A small rural community near the western shores of Lake Taupo played host to 800 riders taking part in two days’ of trail riding through farmland and spectacular scenery late last month.
The chance to ride over farmland is the appeal of the Kuratau Community Trail Ride.
The Kuratau Community Trail Ride is a major fundraiser for the 70-student local school, the local playgroup and the community hall, says Kuratau School principal Craig McGregor.
“This is a great community event where everyone gets together to make it work.”
Craig says students, teachers and parents play a big part in the organisation and promotion of the event which is only made possible by the generous support of the managers, trustees and staff of Moerangi, Oraukura, Rangiatea, Waituhi Kuratau and Te Aputa Stations who allow those taking part to ride across their land.
“It takes a lot of work by the station staff to mark out the tracks and move stock before the ride. They also help out marshalling and rescuing bikes which have got stuck, or crashed,” says Craig.
And while 800 bikes cause damage to the pasture, the event organisers assist with re-instatement where possible.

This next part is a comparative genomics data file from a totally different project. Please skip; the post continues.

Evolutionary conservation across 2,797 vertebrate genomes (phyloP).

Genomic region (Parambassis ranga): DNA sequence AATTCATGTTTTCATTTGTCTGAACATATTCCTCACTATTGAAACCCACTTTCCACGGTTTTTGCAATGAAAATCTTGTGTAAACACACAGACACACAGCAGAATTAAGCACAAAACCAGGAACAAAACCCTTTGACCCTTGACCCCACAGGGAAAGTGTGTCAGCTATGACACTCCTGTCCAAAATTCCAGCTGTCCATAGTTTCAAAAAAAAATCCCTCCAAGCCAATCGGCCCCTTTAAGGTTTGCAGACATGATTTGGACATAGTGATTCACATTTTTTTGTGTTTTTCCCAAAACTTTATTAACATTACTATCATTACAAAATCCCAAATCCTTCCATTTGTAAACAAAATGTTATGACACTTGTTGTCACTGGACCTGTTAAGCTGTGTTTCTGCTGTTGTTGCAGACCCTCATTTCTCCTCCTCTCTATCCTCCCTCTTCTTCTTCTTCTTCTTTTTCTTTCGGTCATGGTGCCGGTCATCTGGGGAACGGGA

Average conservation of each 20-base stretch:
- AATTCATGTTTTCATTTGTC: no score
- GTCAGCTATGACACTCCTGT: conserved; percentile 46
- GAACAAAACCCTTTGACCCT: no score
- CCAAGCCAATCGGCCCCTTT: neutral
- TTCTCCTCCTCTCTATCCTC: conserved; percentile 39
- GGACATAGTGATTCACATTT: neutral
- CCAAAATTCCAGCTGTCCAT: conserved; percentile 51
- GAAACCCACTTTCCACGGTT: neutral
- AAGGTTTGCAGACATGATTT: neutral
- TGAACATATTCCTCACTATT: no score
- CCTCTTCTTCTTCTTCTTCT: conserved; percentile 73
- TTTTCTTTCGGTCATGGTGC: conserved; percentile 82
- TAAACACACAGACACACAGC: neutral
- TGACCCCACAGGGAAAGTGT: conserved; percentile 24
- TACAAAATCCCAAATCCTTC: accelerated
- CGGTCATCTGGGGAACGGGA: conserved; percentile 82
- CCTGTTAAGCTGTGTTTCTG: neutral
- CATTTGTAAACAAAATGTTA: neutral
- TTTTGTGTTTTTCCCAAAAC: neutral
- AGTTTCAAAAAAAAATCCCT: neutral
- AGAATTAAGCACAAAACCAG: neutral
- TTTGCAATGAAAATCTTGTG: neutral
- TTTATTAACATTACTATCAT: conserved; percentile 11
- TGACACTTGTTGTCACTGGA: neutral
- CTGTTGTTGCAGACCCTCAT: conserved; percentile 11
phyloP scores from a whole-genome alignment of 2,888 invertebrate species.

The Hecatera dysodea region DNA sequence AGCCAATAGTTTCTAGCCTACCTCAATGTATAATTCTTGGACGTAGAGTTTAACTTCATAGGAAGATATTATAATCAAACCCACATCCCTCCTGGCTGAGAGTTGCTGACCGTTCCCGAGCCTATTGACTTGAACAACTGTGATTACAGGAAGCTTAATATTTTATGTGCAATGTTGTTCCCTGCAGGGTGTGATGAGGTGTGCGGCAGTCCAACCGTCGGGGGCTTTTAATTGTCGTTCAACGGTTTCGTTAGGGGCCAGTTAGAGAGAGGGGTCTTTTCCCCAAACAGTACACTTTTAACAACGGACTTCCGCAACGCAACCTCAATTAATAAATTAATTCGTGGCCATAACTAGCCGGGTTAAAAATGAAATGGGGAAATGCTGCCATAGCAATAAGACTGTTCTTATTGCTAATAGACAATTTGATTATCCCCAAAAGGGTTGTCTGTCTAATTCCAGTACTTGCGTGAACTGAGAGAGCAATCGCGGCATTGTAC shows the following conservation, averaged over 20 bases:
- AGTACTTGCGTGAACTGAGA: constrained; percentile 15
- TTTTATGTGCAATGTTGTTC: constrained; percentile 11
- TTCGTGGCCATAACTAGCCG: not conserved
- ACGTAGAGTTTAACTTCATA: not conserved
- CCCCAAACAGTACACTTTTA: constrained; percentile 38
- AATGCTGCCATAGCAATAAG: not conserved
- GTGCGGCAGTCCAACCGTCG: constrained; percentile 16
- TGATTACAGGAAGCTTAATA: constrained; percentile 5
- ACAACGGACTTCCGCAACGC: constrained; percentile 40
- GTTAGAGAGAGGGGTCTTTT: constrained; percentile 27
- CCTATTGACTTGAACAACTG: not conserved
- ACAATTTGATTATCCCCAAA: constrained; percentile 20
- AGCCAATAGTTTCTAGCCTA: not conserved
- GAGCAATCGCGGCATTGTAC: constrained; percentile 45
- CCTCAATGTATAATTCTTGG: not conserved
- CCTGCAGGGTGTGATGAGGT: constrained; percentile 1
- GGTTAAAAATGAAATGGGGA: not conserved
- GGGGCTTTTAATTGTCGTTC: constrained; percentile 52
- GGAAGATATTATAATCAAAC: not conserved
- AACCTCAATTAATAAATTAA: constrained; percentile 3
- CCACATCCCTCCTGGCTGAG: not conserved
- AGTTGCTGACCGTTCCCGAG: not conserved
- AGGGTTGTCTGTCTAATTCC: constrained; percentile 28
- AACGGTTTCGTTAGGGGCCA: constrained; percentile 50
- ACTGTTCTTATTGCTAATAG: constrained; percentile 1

“This year tracks had been softened by rain, creating perfect conditions for riders,” says Craig.
“However, last year we didn’t hold the ride because the stations had been hard hit by the drought. They couldn’t afford to have what little pasture was left damaged by riders.”
Downers Group staff assisted with traffic management when riders crossed the state highway.
While there were plenty of spills, and St John Ambulance staff and paramedics were on hand, only one participant suffered a suspected fractured leg.
“The only other major injury was a man who chopped off two fingers when loading a bike onto its transport at the end of the day,” says Craig.
The Kuratau Trail ride began 15 years ago with about 40 locals taking part.
Word of the ride spread and now riders on two-wheel and four-wheel ATVs come from throughout the North Island to ride during two days, on two 40km loop tracks, or shorter but more challenging double A and triple A loop tracks.
Craig says funds from this year’s event will be used to employ extra teacher aids and teaching staff and buy IT equipment for the school, equipment for the playgroup, and improvements to the hall.
“The event is also good for Turangi, as most people stay in the area for the weekend.”